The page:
Have you heard about the preacher who packed up his family and belongings and moved so that he could preach for a perfect congregation? Neither have I!
Sometimes, I think Christians, and especially preachers, forget that there are no perfect churches, and when that imperfection manifests itself, we act surprised and are left reeling. But imperfection in a church is not in-and-of-itself a good reason to “bolt.” Rather it may just be the very reason you need to stay.
If you’ve ever been frustrated with your congregation; if you’ve ever thought about leaving your church family and trading them in for another; if you’ve ever been hurt by the church that is supposed to be in the business of helping, then may I share a few “true confessions” with you about the church?
- Churches, like individuals, need grace too! As individuals, we all recognize our need for grace. We fail. We are sometimes foolish. Though our heart is right, our performance is sometimes flawed. So we thank God for grace! May I confess to you that churches collectively need grace too? Sometimes congregations make mistakes. Sometimes congregations, intend well and perform poorly. Sometimes congregations are lacking in wisdom. Will you be willing to extend to the corporate body the same grace, patience, and forgiveness that is extended to you as an individual?
- Churches are filled with immature Christians. I am unapologetic when I state the church is filled with spiritually immature people. In fact, I’m glad for it! Where there are no spiritually immature people, there are no spiritual births taking place in God’s family. A healthy church will always have a mixture of weak and strong, immature and mature, carnal and spiritual people. So may I ask that you be patient with the weaknesses you see in your church family? We may not all be where you are on the ladder of spiritual maturity. May I further ask that you not measure the entire church by its weakest member? For every immature Christian whose conduct, attitude, or speech frustrates and even angers you, there are countless others who have attained to a level of spiritual maturity and Christ-likeness that is worthy of your imitation. Maintain perspective.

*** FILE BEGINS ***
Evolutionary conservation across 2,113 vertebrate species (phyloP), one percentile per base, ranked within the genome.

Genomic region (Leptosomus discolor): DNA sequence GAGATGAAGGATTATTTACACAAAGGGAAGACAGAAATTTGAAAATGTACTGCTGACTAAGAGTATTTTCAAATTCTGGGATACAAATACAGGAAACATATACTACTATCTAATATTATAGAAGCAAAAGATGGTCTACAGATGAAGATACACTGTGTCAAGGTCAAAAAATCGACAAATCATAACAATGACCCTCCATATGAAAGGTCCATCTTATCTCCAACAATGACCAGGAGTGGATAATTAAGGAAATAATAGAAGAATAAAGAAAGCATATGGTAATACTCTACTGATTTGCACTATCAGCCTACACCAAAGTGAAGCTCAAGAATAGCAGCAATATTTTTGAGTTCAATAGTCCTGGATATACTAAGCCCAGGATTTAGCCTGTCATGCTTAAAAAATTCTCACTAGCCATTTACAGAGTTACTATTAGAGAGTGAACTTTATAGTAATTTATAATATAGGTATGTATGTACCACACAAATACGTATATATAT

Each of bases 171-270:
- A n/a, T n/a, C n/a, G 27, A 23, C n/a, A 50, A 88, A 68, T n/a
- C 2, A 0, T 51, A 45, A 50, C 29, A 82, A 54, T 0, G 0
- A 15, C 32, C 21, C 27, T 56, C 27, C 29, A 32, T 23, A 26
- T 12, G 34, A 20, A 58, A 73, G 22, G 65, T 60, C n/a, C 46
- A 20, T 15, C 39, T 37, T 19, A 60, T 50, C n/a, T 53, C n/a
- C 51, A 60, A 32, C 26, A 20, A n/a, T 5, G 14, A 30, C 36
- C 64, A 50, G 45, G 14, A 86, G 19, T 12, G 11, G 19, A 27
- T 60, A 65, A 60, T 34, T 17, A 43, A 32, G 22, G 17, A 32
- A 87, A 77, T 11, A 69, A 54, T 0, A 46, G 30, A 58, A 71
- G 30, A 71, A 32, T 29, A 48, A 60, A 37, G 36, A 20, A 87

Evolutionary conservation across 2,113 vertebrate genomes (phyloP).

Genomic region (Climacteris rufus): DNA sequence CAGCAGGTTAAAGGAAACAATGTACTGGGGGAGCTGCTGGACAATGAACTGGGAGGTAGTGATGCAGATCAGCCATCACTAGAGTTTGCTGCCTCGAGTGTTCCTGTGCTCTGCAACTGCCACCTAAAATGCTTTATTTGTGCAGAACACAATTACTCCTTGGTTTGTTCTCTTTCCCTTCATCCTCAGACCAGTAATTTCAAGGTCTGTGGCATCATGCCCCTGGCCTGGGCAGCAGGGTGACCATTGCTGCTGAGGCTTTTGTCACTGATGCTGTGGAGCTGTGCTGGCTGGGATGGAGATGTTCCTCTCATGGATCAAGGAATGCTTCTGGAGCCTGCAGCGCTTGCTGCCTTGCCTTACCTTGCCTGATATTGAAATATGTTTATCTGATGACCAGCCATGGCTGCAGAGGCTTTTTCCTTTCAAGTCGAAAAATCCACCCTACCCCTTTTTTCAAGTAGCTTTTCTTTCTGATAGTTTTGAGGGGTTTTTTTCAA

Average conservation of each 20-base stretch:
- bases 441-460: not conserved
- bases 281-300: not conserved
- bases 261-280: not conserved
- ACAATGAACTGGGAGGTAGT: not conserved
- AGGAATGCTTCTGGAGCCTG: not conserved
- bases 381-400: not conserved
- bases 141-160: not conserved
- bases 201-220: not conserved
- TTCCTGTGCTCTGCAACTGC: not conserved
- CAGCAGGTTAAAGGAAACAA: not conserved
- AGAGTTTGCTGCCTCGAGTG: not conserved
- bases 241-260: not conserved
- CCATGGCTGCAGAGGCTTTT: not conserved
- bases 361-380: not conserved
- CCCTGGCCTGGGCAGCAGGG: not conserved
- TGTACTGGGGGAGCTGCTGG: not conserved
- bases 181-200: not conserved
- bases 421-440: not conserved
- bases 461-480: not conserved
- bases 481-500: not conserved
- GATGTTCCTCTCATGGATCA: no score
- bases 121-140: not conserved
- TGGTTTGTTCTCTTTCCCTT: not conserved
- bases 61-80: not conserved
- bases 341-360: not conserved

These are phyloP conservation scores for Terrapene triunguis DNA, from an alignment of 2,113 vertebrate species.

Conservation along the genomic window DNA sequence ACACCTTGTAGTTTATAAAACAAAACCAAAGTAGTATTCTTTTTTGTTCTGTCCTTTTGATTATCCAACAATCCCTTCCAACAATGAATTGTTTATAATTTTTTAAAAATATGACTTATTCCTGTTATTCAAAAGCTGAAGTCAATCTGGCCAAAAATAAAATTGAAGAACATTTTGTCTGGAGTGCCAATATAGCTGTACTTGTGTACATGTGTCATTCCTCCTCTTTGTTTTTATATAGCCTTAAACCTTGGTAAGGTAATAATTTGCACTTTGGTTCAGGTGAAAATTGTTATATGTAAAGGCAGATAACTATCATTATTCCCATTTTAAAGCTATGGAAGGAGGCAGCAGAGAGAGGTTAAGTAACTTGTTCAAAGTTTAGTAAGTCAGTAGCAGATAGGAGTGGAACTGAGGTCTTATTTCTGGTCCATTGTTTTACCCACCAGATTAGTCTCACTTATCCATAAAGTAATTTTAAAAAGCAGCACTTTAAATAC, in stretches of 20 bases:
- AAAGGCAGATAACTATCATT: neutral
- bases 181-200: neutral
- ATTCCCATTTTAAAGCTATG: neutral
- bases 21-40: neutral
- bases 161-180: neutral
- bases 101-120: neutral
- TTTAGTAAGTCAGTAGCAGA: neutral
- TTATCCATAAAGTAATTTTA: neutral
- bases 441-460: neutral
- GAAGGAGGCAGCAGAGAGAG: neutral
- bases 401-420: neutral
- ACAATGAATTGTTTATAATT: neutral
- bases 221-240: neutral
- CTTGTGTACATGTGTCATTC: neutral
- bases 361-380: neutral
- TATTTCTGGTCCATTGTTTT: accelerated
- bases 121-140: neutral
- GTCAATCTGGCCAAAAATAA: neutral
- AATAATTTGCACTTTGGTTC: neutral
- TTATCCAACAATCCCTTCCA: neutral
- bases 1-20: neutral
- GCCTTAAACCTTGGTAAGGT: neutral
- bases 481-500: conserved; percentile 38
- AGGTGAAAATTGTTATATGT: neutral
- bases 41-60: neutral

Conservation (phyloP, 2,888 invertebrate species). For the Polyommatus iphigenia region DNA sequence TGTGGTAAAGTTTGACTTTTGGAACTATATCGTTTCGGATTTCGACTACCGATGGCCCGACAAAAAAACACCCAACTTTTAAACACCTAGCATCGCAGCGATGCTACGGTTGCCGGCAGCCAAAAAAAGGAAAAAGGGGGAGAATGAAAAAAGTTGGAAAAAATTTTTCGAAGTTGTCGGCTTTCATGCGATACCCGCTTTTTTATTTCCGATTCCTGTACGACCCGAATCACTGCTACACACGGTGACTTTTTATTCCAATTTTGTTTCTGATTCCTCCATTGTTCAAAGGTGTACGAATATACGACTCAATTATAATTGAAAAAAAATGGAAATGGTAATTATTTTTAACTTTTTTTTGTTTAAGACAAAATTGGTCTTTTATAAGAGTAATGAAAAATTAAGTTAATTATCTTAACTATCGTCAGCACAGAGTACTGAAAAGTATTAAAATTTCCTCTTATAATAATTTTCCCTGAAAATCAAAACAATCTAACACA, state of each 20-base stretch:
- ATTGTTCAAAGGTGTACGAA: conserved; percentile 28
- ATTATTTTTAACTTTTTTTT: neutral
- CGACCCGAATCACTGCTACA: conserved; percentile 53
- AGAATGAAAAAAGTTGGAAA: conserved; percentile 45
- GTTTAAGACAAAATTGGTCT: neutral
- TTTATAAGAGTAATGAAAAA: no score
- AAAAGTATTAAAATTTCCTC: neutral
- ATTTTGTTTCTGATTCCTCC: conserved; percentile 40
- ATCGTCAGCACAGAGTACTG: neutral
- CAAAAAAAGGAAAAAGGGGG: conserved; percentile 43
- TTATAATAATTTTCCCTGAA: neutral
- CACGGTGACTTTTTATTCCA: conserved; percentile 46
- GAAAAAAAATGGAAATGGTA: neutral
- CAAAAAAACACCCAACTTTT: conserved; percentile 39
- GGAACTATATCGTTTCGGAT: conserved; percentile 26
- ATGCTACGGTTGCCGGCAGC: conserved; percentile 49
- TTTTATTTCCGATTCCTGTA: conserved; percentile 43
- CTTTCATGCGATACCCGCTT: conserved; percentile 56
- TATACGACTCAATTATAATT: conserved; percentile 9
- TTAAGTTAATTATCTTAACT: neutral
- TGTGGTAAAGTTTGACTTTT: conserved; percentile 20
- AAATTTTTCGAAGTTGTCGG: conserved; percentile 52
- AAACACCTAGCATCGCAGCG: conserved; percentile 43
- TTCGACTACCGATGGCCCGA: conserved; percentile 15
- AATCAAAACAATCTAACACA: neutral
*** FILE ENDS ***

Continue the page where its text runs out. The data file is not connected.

- Church-Hopping is a frequent form of conflict resolution. Though it is one of the poorest forms of conflict resolution, it’s one of the most frequent ones employed by preachers, elders, and members. Instead of stretching and developing our spiritual muscles of forbearance, kindness, forgiveness, and mercy, many find it easier to simply disappear and reappear elsewhere at a new church. The problem with this “solution” is that all we’re usually doing is trading “known problems” for “unknown problems” yet to be identified. Remember, there are no perfect churches. Instead of pursuing “easy,” maybe we should roll up our sleeves and do the hard work of reformation.
For every imperfection, flaw, and expression of spiritual immaturity you see in your congregation, there are probably a host of hard-working, spiritually mature Christians doing all they know to do to correct the situation. Rather than running from these church problems, may I challenge you to enlist yourself in the Christ-like work of resolving those problems?